Jealously is a negative emotion associated with insecurity, fear or anxiety over ending a relationship or losing something that reinforces your sense of self. The Discovery Channel’s quiz “Jealousy Test” from DiscoveryHealth.com reports that jealousy is a mixture of feelings that include hurt, fear, loneliness, paranoia, doubt and rage. In the 1994 article “A Devastating Difference” from Psychology Today, writer Hara Estroff Marano explains that when a person feels jealous, it’s likely she’s suspicious or angry about betrayal, sad and uncertain over a loss or distrustful and fearful that someone important to her will be attracted to another person.
When Your Partner is Jealous
- Identify the problem. Truth About Deception, a website founded by social science experts, explains that not talking about jealousy will manifest itself in mood changes, controlling behaviors, causing fights and arguments, being overly sensitive and needy. To avoid assigning blame, suggest that your partner identify her jealousy by beginning with this statement, “It makes me feel uncomfortable when you … “
- Ask how you can help. Saying “You have nothing to be jealous about” likely has not worked in the past. Take the information your partner gave you from Step 1 and ask her to tell you how her anxiety can be reduced. Note that you may not be able to change your behavior. For example, if your coming home late from work is one of her grievances, it might be out of your power to change your work schedule. But discussing the matter together can help lower her anxiety about the situation.
- Reassure your partner that you care about him. Remind him that you will be here for him, that you will help him work through is problems and that you love him. Keep in mind that a jealous partner will not change over night. This is a process that could take months.
When You’re Jealous
- Write down what makes you jealous. You can’t work through the problem until you know exactly what the problem is. If you’re not sure how to articulate what makes you jealous, consider the times when you become angry. If seeing your boyfriend talk to other women gets your pulse racing, you may be projecting that he’s flirting or non-committal.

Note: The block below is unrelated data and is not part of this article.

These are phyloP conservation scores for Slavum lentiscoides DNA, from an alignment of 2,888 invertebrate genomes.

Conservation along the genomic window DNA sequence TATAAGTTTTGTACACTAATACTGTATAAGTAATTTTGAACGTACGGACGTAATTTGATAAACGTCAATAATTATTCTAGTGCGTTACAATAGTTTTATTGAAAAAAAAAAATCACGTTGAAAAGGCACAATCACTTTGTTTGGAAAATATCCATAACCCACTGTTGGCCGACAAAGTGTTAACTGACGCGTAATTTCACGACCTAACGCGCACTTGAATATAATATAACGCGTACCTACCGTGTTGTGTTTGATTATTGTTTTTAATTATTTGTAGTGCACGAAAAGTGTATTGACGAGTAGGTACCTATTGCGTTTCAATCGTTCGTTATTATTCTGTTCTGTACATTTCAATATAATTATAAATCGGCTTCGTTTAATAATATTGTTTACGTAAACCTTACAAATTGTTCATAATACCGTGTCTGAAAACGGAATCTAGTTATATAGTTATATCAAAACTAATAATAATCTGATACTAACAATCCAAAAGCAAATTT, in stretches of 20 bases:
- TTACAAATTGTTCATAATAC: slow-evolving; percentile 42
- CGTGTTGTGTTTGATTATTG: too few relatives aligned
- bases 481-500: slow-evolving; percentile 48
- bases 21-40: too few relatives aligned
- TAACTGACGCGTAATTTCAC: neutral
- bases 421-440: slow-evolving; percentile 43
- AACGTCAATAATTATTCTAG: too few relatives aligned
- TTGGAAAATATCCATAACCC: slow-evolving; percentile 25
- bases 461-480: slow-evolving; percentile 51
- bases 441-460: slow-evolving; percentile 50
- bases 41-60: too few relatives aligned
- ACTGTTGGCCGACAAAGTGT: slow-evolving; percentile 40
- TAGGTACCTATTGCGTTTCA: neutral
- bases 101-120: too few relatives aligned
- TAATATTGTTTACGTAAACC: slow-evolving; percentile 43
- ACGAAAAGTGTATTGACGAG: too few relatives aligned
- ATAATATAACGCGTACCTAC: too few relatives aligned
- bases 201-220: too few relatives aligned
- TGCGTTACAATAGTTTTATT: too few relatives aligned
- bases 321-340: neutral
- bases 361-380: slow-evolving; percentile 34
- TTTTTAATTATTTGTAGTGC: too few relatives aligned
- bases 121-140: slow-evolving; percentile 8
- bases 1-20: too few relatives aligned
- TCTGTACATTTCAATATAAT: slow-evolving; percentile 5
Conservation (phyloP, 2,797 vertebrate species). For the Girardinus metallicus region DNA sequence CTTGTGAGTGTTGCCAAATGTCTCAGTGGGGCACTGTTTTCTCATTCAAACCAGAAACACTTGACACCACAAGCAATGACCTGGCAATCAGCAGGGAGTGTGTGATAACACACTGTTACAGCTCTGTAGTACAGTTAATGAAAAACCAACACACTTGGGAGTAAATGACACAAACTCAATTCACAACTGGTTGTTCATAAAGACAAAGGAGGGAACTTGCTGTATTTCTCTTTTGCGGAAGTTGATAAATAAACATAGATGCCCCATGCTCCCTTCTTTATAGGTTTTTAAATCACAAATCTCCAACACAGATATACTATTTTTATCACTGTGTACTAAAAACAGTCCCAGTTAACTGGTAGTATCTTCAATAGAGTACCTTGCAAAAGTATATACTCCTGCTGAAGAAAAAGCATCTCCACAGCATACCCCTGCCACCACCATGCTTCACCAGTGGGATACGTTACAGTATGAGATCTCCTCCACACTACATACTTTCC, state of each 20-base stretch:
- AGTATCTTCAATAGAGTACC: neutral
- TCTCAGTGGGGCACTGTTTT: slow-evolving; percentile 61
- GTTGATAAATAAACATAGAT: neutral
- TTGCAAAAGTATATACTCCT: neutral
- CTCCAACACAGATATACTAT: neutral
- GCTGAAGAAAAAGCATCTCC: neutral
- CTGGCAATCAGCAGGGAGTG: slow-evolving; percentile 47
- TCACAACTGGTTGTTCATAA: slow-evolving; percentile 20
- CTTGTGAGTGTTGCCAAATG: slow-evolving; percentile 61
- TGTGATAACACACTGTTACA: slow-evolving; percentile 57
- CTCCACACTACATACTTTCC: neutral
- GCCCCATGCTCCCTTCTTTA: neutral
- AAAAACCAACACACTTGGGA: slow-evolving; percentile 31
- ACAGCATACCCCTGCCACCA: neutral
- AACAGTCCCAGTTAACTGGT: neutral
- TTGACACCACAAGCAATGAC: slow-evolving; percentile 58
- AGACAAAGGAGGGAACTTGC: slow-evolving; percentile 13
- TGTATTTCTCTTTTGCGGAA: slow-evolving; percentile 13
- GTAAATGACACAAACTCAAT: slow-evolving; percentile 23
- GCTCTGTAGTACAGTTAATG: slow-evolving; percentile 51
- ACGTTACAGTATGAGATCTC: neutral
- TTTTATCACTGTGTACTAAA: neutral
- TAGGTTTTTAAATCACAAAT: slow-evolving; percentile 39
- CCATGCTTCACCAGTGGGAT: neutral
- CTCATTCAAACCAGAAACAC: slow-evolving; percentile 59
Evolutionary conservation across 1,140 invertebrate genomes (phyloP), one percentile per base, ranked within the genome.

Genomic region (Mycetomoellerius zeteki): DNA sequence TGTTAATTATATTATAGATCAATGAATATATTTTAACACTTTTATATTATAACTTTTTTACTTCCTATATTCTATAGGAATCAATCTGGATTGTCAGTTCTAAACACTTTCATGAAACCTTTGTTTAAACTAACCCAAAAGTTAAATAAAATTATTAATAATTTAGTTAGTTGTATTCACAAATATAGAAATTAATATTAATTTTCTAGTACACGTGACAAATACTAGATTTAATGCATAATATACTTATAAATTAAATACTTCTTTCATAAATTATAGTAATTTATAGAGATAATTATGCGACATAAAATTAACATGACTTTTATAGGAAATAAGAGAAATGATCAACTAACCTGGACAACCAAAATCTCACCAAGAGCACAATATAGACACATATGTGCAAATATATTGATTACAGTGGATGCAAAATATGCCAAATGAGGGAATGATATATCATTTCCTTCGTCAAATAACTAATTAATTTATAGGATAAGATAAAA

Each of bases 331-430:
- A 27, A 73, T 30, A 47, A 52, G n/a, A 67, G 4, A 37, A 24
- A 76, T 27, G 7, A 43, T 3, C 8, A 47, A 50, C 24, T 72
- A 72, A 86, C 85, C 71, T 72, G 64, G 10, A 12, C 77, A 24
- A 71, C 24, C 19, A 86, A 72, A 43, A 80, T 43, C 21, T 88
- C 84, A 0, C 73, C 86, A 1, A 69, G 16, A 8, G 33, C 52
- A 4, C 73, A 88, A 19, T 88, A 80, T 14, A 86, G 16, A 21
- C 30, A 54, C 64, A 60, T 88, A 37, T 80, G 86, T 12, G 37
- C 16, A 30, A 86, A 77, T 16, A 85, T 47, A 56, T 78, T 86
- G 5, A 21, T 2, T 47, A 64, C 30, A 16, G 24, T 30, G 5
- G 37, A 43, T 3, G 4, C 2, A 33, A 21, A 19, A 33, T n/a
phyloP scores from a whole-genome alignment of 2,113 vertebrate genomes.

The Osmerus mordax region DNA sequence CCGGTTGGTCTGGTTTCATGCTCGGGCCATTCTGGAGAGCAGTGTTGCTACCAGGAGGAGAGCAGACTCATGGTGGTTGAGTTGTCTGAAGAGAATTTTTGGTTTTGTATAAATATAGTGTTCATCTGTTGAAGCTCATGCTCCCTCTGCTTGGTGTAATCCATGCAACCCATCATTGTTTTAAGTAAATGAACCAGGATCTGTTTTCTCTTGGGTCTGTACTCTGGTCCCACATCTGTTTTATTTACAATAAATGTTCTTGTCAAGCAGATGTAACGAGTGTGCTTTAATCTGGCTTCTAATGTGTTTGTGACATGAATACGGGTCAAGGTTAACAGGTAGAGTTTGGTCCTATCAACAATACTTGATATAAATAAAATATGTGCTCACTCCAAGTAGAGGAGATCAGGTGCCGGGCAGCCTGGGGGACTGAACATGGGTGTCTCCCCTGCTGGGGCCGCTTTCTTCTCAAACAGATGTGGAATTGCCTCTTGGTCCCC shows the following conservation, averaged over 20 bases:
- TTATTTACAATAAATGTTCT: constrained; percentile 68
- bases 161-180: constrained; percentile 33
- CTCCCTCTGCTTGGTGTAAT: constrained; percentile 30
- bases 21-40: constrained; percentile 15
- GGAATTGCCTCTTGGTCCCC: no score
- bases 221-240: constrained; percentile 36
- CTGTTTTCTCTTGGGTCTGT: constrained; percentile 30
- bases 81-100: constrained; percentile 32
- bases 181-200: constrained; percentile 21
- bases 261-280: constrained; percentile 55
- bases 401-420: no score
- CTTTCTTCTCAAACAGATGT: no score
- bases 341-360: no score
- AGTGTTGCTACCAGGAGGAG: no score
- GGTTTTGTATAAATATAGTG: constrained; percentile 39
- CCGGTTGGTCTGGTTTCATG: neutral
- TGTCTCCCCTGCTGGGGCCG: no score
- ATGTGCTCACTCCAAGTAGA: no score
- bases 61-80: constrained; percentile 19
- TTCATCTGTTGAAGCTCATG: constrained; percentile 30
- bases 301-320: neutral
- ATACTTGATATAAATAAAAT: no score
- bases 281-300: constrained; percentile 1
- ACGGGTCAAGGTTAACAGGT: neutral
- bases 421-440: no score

- Talk about your feelings. Tell your partner how you feel. Avoid accusing and assigning blame. Life Coach Expert, a website that offers advice on life skills and and well being, recommends speaking slowly. If your partner interrupts, calmly ask him to allow you to finish. You need to allow him to respond once you’ve expressed your thoughts.
- Discuss one issue at a time. Don’t bring up several points at once. Rather, talk about one problem until you both feel confident that it can be resolved. Note that this process does not have to take place in one sitting. You can decide to work on one problem a week.
- Tell your partner what he or she can do to help. Ask her to give you more reassurance. Ask her not to dismiss your feelings. Staying calm and keeping the tone and volume of your voice down will be more effective than yelling and acting out.
- Talk with a therapist. Jealousy is often a reaction to your own lack of self-esteem. Also, don’t discount the possibility that you’re projecting your thoughts onto your partner. If you’ve ever considered kissing another person, it’s not unreasonable that you would think you’re partner had those thoughts as well. A therapist or social worker is qualified to deal with these emotional and behavioral issues.
Tips and Warnings for Dealing With Jealousy
Life coach David Bonham-Carter, of London, writes in “Talk About Your Feelings” on his website DavidBonham-Carter.com that using intoxicants including drugs and alcohol, can heighten feelings of jealousy and cause a person to act out in an inappropriate manner. Pointing out your partner’s mistakes will not get her to change. Rather, it can cause her to become defensive.
According to Sylvia Puente from the University of Illinois, jealousy is a major trigger for domestic violence. If your partner has ever hurt you, or threatened to hurt you, this is not a problem you can handle on your own. If the discussion turns heated or angry, take a break.